One morning, at half past nine, an interpreter called us and said that they were waiting for us at the hospital: a donor had been found and we needed to come. I took a shower, got dressed and took a taxi to the clinic. They took my blood for tests and began to prepare for the operation: they changed my clothes, treated me with disinfectants and took me to the operating room. The translator was stuck in a traffic jam, so when they took me to the operating room, I didn’t even realize that there would be a transplant right now. I was brought to the operating unit, I watched the doctors open the droppers, turn on the machines. Then one of the doctors came up and said: “You are going to sleep now.” I replied: “Okay, because I’m already tired of this lamp shining in my eyes.” And she fell asleep.
When I woke up, I heard someone talking. I realized that the operation was not over yet : they sewed me up, inserted some tubes. I thought, “Something went wrong.” The body did not obey me . I wanted to show that I was here and woke up, but from the anesthesia my muscles were numb – neither to cry, nor to move a finger. Then I passed out again. I felt myself being shifted from the table to the gurney. I came to my senses only when they brought me to the intensive care unit. Mom took my hand and said that it was cold. I am not able neither to squeeze her hand or poke foot or even open his eyes. A nurse came up and said, “Open your eyes.” I showed her with my finger – they say, help me.
I recovered from anesthesia at about seven in the evening. The doctor said the transplant lasted three hours and was completed successfully. I immediately began to touch my chest – is everything in place, is everything sewn on? Doctors asked how I felt, and I asked them in response: “Do I have a heart? I just it does not feel – it’s worth it, so small and so is beating fast. ” My own heart was so big that a heart hump formed: my ribcage and ribs began to deform.
The next morning, the doctors, mother, translator gathered. I asked why I woke up during the operation, and they replied that they had not given full anesthesia, otherwise my heart would have died without waiting for the transplant. Doctors never give guarantees how long the heart will work – it all depends on the patient, the characteristics of his body and lifestyle. But the prognosis for most people with a donor heart is twenty-five to thirty years.
We lived in India for another two and a half months, of which I spent about four weeks in the hospital. After discharge, I underwent a biopsy and revealed organ rejection (a process by which the recipient’s immune system attacks the transplanted organ or tissue. – Ed. ), They immediately began to treat it, and prescribed new doses of drugs. In Russia we are left only when the doctors were convinced that all is well.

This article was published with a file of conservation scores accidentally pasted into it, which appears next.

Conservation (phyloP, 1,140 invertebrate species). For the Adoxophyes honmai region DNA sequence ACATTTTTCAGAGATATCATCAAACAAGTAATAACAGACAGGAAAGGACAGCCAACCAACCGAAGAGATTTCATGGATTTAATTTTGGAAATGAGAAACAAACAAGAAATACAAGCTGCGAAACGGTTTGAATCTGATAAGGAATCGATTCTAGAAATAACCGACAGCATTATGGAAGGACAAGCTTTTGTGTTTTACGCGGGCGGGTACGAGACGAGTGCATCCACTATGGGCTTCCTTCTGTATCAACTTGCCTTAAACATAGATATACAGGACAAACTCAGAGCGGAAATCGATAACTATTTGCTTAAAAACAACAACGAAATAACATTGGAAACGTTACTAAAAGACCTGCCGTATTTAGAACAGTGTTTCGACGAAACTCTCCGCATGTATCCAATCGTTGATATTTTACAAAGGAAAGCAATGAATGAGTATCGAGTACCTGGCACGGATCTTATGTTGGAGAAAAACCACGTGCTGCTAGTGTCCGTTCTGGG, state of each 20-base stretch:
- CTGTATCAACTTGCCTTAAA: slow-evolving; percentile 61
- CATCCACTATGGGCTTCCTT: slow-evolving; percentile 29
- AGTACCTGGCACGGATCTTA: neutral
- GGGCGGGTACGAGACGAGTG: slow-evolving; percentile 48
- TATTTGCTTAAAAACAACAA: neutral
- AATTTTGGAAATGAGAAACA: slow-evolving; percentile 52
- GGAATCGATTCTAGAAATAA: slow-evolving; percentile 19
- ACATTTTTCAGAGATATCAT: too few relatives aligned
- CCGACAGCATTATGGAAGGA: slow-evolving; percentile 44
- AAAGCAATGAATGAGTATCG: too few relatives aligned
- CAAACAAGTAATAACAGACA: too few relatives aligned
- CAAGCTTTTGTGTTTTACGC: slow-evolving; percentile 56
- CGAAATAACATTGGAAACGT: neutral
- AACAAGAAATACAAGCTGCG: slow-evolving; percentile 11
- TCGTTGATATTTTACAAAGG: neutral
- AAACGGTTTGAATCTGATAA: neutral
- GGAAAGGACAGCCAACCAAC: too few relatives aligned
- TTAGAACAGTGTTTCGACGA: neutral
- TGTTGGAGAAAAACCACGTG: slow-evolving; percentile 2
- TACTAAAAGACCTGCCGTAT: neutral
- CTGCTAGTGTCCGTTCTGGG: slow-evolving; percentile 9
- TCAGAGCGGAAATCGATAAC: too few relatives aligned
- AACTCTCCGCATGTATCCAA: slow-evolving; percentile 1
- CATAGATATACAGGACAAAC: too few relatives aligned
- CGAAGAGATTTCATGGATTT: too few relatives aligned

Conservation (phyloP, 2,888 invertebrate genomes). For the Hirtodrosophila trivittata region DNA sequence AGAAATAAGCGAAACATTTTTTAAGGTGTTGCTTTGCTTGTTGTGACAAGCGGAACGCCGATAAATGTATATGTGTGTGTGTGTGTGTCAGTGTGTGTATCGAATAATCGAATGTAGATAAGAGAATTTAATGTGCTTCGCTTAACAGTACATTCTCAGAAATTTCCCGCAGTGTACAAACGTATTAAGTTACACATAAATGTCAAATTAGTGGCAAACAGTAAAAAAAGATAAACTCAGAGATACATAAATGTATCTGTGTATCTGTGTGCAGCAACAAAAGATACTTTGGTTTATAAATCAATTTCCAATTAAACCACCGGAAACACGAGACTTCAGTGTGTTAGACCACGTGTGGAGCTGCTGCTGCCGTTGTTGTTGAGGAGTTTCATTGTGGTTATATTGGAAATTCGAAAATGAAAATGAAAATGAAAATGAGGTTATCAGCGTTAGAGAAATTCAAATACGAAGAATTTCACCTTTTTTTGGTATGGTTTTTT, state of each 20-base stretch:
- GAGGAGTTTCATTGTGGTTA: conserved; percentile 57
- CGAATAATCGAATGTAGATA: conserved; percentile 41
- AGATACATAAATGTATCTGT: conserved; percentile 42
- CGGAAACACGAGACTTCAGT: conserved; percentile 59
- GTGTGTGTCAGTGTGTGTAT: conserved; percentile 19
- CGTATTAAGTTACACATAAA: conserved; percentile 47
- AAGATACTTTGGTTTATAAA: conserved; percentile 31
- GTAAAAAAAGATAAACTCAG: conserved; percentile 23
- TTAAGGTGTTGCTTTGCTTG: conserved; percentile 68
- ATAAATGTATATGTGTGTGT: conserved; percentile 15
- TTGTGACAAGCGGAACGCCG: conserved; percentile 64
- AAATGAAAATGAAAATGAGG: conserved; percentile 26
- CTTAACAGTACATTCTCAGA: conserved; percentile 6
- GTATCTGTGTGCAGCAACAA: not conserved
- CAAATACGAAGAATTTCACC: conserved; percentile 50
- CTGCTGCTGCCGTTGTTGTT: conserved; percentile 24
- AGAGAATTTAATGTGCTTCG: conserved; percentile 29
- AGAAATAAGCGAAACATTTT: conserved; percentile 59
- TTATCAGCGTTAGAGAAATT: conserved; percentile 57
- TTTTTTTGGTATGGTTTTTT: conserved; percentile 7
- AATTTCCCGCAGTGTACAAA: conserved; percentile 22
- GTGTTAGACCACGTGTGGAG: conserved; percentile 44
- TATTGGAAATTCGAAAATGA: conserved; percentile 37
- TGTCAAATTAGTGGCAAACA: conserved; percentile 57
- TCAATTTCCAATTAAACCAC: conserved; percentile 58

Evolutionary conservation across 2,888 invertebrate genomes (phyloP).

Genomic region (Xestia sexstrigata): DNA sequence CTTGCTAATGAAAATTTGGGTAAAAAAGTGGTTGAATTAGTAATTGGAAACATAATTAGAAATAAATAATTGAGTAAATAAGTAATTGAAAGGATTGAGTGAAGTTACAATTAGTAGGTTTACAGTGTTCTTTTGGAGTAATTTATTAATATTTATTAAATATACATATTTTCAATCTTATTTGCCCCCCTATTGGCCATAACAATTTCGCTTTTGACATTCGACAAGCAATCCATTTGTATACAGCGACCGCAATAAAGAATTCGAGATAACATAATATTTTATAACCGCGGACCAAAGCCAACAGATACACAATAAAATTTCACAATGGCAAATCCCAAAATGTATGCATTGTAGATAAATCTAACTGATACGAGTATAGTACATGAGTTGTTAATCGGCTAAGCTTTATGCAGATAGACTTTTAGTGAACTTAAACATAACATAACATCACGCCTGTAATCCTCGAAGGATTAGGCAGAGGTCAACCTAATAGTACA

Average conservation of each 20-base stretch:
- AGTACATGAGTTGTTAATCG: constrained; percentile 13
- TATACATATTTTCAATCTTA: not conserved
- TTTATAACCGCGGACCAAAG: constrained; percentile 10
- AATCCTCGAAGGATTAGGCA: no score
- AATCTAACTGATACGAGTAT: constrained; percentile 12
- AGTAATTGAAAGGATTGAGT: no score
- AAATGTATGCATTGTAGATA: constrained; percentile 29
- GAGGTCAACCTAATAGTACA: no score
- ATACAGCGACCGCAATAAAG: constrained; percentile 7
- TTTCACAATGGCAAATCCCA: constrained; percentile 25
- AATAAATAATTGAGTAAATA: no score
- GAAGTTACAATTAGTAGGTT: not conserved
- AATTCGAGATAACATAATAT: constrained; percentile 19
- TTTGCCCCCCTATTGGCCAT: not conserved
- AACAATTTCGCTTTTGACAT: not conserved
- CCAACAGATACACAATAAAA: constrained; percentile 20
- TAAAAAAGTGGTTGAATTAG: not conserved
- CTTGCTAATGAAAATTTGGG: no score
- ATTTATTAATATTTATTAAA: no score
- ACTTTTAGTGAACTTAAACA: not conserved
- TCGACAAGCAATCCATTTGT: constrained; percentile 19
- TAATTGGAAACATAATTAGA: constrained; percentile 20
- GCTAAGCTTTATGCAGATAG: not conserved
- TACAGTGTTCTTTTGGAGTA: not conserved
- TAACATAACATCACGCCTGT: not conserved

Returning to Moscow, I immediately contacted the doctors from the clinic named after Academician V.I.Shumakov. I was taught to take care of myself, what to pay attention to. After the operation for six months, it was necessary to isolate pets (due to a possible infection), to avoid large crowds of people so as not to catch a cold. I remember that I was banned from eating grapefruit, ginger, drinking willow tea – they affect the effect of the drugs that I take. I drink two medicines every twelve hours: they suppress the immune system. If the immune system rises, the body will understand that there is a “stranger” in it, and will begin to reject the donor organ. In addition, I regularly take tests to monitor the concentration of drugs in the blood. If the concentration is higher than normal, it will hit the kidneys, and if it is lower, there will be rejection.
After my return, I went through a bunch of tests to find out if I got sick with anything. When I catch a cold, I immediately contact the transplant doctors who prescribe medications that are compatible with mine – I ca n’t go to the pharmacy and just buy a popular drug. I have an increased risk of developing skin cancer (there are studies showing that people after organ transplantation have an increased risk of developing a number of cancers. This may be due to drugs that suppress immunity. – Ed. ). I do not swim in rivers so as not to catch an infection. Once I was at sea, having previously consulted with a doctor: she said that you can swim in the sea, you just need to stock up on umbrellas and creams and choose a secluded place.
If the immune system rises, the body will understand that there is a “stranger” in it, and will begin to reject the donor organ
I know that my donor was a twenty-six year old guy from a neighboring Indian state who died in an accident. I was twenty-four years old at the time of transplantation. With relatives Man, I is not familiar with, but really wanted to would meet them – this is my second family. If my parents wish to see me, they will inform me. I thought about the death of my donor. This is a strange and difficult question: for his family – a great grief, but for me – life. I was in the church and did not understand how to light a candle: the person seemed to have died, but his organ was alive.
I returned to my native village and now I live there. I am registered in St. Petersburg, at the N.M. VA Almazov, and I send all the extracts and research results to a doctor in India. I began to walk more and faster, in general to live more actively; after the trip, I became interested in Indian dances and music, I fell in love with food with spices. Before, I made plans, made to-do lists, but now what mood I am, I do such things . If I’m not in the mood , I do n’t do anything. I do not work: due to the fact that there is practically no immunity, it is difficult. I study by correspondence at the College of Economics – I used to study at the Medical Academy in Orenburg, but due to my health condition I had to leave. But I met Indians from there, they invite me to their events. I would very much like to visit India again . She remained in my heart – I think this is my second homeland.